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  1. Ham, Walsh, and Willis, J. Opt. Soc. Am. 42, 496 (1952).
  2. W. A. Shurcliff, J. Opt. Soc. Am. 39, 1048 (1949).
  3. Perkin-Elmer Instrument News, 1, No. 4, 3 (1950).
  4. Marcel J. E. Golay, J. Opt. Soc. Am 39, 437 (1949).
  5. J. L. Walsh, Am. J. Math. 45, 5 (1923). These functions were termed binary functions in reference 4, and differ from the Walsh functions in that zeros are substituted for the minus one's of the Walsh functions. The computer of Fig. 1 of reference 4 produces simply ordered, modified Walsh functions, whereas the computer of Fig. 2 produces specially ordered, modified Walsh function, further modified in accordance with interleaved "complementary series" [J. Opt. Soc. Am. 41, 469 (1951)].
  6. Elaborate precautions appear required to avoid chopping three, five or multiples of four-pass reflexions in Walsh's four-pass arrangement. In addition to the masking required to eliminate multiple-order reflexions, chopping at an intermediate focus with a vibrating wire or a swinging ribbon, rather than at the side of one of the 45° mirrors, appears imperative in any monoslit multipass system without spherical mirror and with a reasonable ƒ: number, in order to avoid chopping one less or one more pass radiation.

Golay, Marcel J. E.

Marcel J. E. Golay, J. Opt. Soc. Am 39, 437 (1949).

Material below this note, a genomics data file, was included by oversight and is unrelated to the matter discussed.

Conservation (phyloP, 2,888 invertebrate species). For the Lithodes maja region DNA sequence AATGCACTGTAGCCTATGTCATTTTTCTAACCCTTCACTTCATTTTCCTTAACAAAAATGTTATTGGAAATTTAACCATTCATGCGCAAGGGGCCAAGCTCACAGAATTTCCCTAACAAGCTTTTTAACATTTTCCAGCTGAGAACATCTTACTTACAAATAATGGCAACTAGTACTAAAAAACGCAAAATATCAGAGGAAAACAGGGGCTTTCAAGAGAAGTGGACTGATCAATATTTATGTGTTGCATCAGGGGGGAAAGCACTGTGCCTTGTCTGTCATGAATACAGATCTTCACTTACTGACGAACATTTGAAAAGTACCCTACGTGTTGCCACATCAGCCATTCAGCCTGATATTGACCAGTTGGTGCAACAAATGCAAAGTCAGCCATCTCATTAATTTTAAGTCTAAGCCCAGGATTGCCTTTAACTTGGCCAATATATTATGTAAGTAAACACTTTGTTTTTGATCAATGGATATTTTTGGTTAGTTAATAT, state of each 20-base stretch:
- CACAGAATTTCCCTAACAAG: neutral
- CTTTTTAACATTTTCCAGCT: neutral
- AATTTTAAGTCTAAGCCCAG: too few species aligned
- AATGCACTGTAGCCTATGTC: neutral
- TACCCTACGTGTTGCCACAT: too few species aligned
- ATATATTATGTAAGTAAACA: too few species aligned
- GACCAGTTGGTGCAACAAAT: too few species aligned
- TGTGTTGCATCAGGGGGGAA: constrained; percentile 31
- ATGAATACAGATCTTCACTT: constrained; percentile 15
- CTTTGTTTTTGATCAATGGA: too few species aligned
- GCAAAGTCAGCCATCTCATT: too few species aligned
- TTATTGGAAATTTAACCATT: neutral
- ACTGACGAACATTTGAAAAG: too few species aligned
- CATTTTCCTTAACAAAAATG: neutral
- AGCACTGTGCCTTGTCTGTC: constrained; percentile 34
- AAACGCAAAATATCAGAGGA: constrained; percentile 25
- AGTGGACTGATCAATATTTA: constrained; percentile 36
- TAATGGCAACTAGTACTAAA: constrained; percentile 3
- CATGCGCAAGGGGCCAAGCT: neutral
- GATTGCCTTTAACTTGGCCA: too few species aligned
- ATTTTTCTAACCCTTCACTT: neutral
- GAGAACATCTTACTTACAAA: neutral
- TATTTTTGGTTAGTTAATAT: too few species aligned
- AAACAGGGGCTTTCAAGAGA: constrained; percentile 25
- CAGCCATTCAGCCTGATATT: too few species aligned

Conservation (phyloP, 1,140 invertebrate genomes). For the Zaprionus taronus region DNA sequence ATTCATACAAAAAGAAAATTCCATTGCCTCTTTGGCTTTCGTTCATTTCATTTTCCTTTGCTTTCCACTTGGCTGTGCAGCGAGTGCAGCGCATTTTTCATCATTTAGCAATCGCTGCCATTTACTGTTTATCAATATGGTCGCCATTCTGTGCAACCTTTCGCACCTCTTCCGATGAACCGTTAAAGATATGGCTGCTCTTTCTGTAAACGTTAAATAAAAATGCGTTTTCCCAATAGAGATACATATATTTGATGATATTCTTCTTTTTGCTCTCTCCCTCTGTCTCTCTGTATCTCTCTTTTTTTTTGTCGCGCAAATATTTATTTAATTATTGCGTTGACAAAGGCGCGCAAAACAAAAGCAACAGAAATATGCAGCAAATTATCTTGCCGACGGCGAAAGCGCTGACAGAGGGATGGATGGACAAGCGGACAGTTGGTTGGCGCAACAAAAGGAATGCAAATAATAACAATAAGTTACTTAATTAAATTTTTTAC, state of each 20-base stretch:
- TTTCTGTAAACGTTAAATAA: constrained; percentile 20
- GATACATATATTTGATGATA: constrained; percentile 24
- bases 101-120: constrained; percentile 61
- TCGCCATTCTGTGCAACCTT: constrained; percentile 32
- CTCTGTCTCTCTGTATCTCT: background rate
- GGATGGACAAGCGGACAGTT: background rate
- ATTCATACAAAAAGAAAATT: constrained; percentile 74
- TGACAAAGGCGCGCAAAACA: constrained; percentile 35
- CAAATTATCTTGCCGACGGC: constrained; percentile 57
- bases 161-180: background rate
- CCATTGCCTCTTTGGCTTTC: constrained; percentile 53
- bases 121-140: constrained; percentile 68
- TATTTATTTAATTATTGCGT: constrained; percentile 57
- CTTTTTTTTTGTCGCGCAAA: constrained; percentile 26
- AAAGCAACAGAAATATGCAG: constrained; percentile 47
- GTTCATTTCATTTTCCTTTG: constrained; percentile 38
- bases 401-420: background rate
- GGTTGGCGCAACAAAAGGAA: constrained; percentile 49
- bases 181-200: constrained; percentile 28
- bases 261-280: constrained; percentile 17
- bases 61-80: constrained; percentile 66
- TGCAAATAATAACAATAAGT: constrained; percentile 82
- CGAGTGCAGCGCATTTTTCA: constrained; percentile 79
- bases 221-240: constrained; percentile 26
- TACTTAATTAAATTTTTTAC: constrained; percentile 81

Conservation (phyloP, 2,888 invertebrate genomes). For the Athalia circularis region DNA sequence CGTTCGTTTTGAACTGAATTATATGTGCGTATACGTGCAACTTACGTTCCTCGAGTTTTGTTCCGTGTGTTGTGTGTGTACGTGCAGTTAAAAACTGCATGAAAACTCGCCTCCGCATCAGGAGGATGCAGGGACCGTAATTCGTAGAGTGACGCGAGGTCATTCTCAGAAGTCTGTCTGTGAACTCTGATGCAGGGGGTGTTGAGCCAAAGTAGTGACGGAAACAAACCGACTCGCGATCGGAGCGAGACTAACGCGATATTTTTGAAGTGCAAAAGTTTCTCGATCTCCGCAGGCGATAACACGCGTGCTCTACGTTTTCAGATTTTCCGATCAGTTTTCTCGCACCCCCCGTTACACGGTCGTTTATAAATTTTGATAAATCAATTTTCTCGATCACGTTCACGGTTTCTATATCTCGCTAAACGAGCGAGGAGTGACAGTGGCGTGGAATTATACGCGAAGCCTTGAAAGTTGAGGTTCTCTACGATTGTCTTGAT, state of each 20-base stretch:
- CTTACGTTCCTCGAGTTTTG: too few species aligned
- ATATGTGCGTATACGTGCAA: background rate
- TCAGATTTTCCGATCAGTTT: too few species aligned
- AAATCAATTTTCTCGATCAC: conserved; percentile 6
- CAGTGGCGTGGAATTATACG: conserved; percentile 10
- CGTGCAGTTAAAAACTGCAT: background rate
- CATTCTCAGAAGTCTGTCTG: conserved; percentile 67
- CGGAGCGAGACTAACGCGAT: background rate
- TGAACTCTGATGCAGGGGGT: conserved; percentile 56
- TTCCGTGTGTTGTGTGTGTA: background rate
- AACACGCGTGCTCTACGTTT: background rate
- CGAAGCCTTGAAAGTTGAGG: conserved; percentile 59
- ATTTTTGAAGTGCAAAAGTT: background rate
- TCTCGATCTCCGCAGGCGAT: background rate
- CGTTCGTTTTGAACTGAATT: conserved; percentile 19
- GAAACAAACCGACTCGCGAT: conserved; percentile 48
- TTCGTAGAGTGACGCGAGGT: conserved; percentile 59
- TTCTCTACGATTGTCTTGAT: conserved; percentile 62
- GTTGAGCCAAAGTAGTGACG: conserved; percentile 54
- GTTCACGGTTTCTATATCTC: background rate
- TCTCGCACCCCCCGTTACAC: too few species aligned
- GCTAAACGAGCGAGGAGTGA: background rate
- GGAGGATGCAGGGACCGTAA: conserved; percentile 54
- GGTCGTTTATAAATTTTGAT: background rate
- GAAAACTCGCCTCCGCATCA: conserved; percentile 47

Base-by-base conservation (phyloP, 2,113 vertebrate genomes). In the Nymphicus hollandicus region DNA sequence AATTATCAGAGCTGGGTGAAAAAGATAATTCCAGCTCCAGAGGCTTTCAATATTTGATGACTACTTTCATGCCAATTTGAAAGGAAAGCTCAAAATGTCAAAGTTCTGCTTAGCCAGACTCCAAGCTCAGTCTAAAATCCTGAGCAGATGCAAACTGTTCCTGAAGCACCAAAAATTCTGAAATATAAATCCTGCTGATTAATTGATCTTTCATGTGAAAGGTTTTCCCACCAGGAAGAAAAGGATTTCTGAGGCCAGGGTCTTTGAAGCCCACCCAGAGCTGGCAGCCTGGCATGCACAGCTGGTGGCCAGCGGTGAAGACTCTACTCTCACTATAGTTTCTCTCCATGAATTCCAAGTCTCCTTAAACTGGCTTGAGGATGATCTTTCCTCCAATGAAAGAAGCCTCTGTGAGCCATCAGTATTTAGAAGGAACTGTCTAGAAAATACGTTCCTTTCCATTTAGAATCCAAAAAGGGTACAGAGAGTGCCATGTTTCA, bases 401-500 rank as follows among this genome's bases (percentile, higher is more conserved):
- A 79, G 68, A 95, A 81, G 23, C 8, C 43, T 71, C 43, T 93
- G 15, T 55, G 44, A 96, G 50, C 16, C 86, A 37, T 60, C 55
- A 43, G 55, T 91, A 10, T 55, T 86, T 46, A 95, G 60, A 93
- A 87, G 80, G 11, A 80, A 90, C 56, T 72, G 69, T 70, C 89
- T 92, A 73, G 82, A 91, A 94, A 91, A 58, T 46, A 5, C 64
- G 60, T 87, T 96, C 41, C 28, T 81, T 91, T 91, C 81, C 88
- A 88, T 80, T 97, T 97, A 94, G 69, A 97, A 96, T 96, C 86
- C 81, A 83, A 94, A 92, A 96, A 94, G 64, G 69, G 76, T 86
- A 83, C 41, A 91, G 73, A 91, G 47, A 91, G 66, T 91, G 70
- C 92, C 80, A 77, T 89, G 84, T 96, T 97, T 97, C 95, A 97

Shurcliff, W. A.

W. A. Shurcliff, J. Opt. Soc. Am. 39, 1048 (1949).

Walsh, J. L.

J. L. Walsh, Am. J. Math. 45, 5 (1923). These functions were termed binary functions in reference 4, and differ from the Walsh functions in that zeros are substituted for the minus one's of the Walsh functions. The computer of Fig. 1 of reference 4 produces simply ordered, modified Walsh functions, whereas the computer of Fig. 2 produces specially ordered, modified Walsh function, further modified in accordance with interleaved "complementary series" [J. Opt. Soc. Am. 41, 469 (1951)].

Other (6)

Ham, Walsh, and Willis, J. Opt. Soc. Am. 42, 496 (1952).

W. A. Shurcliff, J. Opt. Soc. Am. 39, 1048 (1949).

Perkin-Elmer Instrument News, 1, No. 4, 3 (1950).

Marcel J. E. Golay, J. Opt. Soc. Am 39, 437 (1949).

J. L. Walsh, Am. J. Math. 45, 5 (1923). These functions were termed binary functions in reference 4, and differ from the Walsh functions in that zeros are substituted for the minus one's of the Walsh functions. The computer of Fig. 1 of reference 4 produces simply ordered, modified Walsh functions, whereas the computer of Fig. 2 produces specially ordered, modified Walsh function, further modified in accordance with interleaved "complementary series" [J. Opt. Soc. Am. 41, 469 (1951)].

Elaborate precautions appear required to avoid chopping three, five or multiples of four-pass reflexions in Walsh's four-pass arrangement. In addition to the masking required to eliminate multiple-order reflexions, chopping at an intermediate focus with a vibrating wire or a swinging ribbon, rather than at the side of one of the 45° mirrors, appears imperative in any monoslit multipass system without spherical mirror and with a reasonable ƒ: number, in order to avoid chopping one less or one more pass radiation.

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